Recently I read an article in TIME magazine discussing #metoo and what men can do when they “see other men behaving badly”.
The author, Susanna Schrobsdorff, suggests a list of “dos” and “don’ts” isn’t enough. She says we need men to hear from women directly and that we’d all benefit if men would ask if they’d done something offensive.
One of the things they teach when learning to work with trauma survivors is that facing one’s abuser can be a powerful experience. It can empower and heal in the most amazing ways.
It’s also not something to be taken lightly. We may not be ready to face those who have harmed us. It takes time and healing to build the emotional and psychological strength necessary to face our wounds.
In other words, it’s not the right time to face one’s abuser simply because said abuser is ready to talk.
That’s what struck me most about the TIME article. Certainly open and honest conversations are important, but when we, as men, see #metoo taking place and start asking questions like “have I ever done anything to make you uncomfortable?” we’re essentially choosing when and where a woman and potential victim has to answer a question about harassment.
We could be inadvertently pushing a victim to talk about something they may not be ready to talk about yet--and causing them to experience their trauma all over again. Even if it comes from good intentions, it’s still patriarchy and misogyny.
I liken it to a white person asking a person of color to tell us whether we’re racist. I wonder how many times in their lives a person of color is asked to assuage our white guilt to make us feel better? Each time they’re put in such a position racial inequality in America rears its ugly head.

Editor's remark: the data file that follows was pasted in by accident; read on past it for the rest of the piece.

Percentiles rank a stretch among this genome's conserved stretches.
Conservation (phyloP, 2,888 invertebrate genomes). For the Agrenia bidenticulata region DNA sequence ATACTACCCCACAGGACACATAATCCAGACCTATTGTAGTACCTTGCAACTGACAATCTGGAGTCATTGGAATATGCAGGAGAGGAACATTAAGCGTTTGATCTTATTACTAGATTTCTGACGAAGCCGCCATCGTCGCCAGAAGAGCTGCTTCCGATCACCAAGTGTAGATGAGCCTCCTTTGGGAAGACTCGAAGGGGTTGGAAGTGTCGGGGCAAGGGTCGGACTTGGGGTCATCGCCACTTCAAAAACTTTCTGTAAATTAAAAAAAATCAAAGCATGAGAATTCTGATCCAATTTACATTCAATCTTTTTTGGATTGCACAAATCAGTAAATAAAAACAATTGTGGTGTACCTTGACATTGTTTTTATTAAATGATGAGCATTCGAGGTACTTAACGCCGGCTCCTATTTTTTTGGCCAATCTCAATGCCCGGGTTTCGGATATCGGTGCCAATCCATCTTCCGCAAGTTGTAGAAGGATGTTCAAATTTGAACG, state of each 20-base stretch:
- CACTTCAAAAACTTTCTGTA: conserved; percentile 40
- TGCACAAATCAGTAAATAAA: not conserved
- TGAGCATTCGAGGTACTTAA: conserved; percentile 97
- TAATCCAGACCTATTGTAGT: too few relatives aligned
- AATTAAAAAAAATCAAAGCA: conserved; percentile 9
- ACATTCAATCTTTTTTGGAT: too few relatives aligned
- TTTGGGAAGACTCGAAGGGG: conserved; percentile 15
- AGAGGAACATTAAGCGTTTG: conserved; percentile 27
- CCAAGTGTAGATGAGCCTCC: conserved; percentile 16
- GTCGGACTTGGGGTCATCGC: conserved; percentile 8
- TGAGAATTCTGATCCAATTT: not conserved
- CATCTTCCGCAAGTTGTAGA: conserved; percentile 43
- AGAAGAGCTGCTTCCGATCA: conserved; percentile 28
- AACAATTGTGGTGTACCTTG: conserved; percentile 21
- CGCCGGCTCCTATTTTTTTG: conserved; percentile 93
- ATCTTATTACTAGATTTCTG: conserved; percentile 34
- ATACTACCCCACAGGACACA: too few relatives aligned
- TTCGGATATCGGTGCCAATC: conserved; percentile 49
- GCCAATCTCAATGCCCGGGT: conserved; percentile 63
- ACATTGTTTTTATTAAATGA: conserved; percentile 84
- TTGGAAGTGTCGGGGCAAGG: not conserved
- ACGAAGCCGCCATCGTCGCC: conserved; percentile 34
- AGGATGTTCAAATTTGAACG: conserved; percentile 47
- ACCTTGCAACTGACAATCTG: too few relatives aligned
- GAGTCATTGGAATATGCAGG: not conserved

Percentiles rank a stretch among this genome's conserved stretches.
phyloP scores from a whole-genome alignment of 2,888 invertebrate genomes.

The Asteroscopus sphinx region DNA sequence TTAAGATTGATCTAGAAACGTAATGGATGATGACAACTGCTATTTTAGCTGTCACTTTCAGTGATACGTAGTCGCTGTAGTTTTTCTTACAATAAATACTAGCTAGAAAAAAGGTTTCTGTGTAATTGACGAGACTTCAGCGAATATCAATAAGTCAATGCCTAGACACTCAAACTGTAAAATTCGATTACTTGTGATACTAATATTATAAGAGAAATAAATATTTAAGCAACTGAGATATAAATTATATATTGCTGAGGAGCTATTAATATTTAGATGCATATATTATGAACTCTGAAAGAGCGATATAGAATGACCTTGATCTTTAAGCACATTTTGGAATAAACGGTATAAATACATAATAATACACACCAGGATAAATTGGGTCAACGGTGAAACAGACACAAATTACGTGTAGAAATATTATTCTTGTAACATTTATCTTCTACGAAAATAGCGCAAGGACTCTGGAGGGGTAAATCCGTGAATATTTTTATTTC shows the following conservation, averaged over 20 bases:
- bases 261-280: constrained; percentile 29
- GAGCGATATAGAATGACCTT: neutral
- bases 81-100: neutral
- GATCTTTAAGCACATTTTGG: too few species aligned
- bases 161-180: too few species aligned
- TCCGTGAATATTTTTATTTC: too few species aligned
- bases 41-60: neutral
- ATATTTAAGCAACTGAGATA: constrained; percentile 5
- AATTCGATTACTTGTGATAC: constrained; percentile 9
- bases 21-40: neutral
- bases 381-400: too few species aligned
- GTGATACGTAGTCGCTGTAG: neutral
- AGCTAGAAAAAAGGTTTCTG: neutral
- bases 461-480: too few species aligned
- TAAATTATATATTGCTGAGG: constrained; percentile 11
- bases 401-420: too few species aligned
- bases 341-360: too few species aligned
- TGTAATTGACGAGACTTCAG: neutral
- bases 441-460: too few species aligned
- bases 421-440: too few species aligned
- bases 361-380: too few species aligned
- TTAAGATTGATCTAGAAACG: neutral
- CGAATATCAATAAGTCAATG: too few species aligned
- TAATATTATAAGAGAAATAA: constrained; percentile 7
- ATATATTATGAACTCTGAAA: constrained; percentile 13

This is why it’s so important men join the sexual harassment and abuse conversation. Because we can’t simply ask women to make us feel better about it. It’s not only up to women to fix sexual harassment--it’s up to us too.
It’s also why it’s important men work together on issues directly impacting those who have been hurt by unequal power structures in our society. For example, a local Bend organization, Saving Grace, puts together a monthly coffee chat (Bluebird Cafe, 8am on every Third Thursday) for men to talk about ways to get involved in the anti-violence movement.
It’s a great opportunity to meet other men, develop trust, and wonder about the choices we’ve made and the pain caused. It’s a great place to engage our complicity in violence against women and find healthy ways to impact the problem.
#Metoo has the power to stop the silence and change the way we engage violence and harassment in America. But it will all have been for naught if it simply reinforces the power structures already in place. Yes, men need to wonder about their past actions, but a victim isn’t the best place to start.